The Relationship between Sound and Space

In this project, we are considering how sound and silence in various places are attended to in specific ways, and the dialogical relationship between sound and space. The mutually constitutive relationship between sound and space means that sounds are made diverse by the distinct characteristics of each place. At the same time, place is marked and shaped by different sonic contours. As researchers, we found that we were also highly influenced by intellectual and emotional connections between sound and space.

When building this website, we re-listened to our files many times. The playback of certain sound files were particularly evocative of the embodied experience of a place. These sounds were inseparable from the sights, smells and feelings of a place in our memories. The experience of situated sound is a crucial meaning making process. As Kelvin E.Y. Low has written,

'[e]mbodied research that is geared towards appraising urban life need a combination of both textual and non-textual methodologies that in synchrony elucidate the importance of the senses in terms of their social meanings and values, and how they imbue places with meanings.' (2015: 309)

This recording struck a particularly important sonic contour in my memory. The vibrations of this large temple bell in Yanaka in Tokyo were visceral; the feeling of the sound waves through one's body was just as vivid as the sound in one's ears. Today when I listen to this bell I am transported back to this particular place, both in time and geography. I remember the heaviness of the heat of late summer and the overcast day. I remember the anticipation of waiting for the bell to ring, recorder poised in hand. I also remembered a solemness in the the community function this bell served.

This was Myōgyōji (also sometimes written Myōkōji), is located not far from the Yanaka Cemetery. The temple, affiliated with the Nichiren sect, has a large bell which is rung at 5 pm everyday. This recording was taken just by the gates (marked by the sign showed above). While the bell was ringing, we could feel the sound waves vibrating through our bodies, the building and the trees surrounding the temple, and into the street. Rung at this time, it reminded the community of the end of the working day, and told listeners to watch for small children in the streets as they hurried home. Practical as this timely reminder is, it also was a sound that was deeply associated with Buddhism and community identity.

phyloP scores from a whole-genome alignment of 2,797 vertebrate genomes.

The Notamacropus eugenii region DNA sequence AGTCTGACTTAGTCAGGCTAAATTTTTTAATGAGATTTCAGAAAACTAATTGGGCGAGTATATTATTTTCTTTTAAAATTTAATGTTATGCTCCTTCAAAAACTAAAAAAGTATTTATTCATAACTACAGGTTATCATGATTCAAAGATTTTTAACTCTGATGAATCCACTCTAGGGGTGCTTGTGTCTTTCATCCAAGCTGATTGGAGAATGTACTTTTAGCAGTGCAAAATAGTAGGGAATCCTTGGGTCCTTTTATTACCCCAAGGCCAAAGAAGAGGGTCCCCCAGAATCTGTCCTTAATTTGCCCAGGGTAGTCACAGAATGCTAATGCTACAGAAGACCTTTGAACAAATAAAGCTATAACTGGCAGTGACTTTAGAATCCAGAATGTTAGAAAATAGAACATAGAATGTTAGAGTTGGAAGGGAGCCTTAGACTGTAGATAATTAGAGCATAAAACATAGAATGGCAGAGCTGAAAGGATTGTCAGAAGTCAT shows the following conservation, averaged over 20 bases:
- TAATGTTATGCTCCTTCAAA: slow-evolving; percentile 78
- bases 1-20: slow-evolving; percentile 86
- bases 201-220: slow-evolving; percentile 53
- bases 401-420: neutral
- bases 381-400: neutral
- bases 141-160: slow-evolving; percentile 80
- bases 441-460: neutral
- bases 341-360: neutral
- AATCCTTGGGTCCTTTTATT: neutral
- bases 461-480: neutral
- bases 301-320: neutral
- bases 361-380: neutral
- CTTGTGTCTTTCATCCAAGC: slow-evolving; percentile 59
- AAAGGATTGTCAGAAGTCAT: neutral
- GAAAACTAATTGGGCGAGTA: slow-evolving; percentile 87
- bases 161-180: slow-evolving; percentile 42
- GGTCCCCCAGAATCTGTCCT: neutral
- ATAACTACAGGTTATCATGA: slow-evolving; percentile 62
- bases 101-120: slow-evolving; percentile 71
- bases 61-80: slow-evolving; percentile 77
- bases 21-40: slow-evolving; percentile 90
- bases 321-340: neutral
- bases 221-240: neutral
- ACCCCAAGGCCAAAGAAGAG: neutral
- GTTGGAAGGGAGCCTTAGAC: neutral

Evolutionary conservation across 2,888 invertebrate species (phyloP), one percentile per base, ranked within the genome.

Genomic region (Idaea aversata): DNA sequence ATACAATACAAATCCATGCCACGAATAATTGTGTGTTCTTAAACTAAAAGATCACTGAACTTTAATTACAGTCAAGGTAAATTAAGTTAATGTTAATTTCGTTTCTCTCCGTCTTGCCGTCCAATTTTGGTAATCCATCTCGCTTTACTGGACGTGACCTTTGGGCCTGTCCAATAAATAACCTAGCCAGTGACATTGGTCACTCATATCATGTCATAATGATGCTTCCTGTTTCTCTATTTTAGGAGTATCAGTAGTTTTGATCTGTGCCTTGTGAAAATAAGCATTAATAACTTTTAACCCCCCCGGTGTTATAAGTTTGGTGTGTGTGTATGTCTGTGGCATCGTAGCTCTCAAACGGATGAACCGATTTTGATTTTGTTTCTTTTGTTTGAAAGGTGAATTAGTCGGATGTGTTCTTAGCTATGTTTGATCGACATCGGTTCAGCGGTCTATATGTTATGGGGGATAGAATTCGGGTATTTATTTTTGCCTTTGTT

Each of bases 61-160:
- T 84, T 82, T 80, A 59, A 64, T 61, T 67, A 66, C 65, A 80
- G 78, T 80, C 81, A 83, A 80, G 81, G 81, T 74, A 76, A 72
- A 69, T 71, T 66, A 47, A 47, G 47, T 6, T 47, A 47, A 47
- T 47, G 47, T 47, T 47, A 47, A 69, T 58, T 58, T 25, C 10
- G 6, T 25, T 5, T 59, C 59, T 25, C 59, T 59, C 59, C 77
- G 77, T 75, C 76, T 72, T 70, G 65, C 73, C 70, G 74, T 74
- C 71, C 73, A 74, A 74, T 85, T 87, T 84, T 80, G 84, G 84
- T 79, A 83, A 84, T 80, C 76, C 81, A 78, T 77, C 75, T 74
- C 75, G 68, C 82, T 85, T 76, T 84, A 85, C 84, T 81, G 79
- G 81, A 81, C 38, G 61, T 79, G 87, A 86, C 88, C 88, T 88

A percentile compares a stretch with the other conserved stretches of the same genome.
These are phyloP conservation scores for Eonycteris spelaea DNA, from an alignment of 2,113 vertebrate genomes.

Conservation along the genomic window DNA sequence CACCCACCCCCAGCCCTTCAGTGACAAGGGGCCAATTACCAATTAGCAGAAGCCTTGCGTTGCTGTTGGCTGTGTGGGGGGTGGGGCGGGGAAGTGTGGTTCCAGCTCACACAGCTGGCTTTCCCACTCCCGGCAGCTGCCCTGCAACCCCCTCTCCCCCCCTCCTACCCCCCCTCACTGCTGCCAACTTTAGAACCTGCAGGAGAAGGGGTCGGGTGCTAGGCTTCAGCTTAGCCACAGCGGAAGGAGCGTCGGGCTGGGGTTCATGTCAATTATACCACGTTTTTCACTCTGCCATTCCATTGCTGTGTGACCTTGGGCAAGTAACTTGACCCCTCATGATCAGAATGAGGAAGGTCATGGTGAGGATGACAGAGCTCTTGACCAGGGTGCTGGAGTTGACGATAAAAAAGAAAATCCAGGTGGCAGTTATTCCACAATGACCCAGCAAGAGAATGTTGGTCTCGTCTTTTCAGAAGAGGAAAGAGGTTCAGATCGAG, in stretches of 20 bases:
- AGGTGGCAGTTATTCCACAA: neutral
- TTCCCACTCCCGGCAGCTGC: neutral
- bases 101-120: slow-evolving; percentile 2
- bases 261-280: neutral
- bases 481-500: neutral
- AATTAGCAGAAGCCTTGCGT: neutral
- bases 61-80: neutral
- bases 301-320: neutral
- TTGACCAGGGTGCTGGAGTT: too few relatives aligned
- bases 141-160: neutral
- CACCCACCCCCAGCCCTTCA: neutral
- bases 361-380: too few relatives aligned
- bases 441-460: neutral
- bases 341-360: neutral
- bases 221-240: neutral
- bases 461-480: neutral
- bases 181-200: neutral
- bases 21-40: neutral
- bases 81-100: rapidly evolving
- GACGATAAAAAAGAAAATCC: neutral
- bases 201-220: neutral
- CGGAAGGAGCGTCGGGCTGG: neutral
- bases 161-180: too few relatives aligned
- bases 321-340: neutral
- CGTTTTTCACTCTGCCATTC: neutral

This sonic landmark had spatial connections to other neighbourhood landmarks which contributed to its sense of place and community. Myōgyōji is very close to the Mikado Panten (literally ‘bread shop'; a small convenience and snack shop) and a very large Himalaya Cypress tree (himarayasugi). The tree has been in the neighbourhood since the Edo Period, and the small shop next to it has provided scenic backdrops for many Japanese films which lend the setting an authentic and ‘traditional’ shitamachi (‘downtown’) street scape. In 2013, residents petitioned to prevent the current owners of the land from cutting down the tree and tearing down the shop to make way for a new development. The back wall of the Mikado Panten is only a few meters away from the Myōgyōji entrance, and the two streets come together at a point where the cypress tree stands, making this a visually as well as aurally compelling spot.

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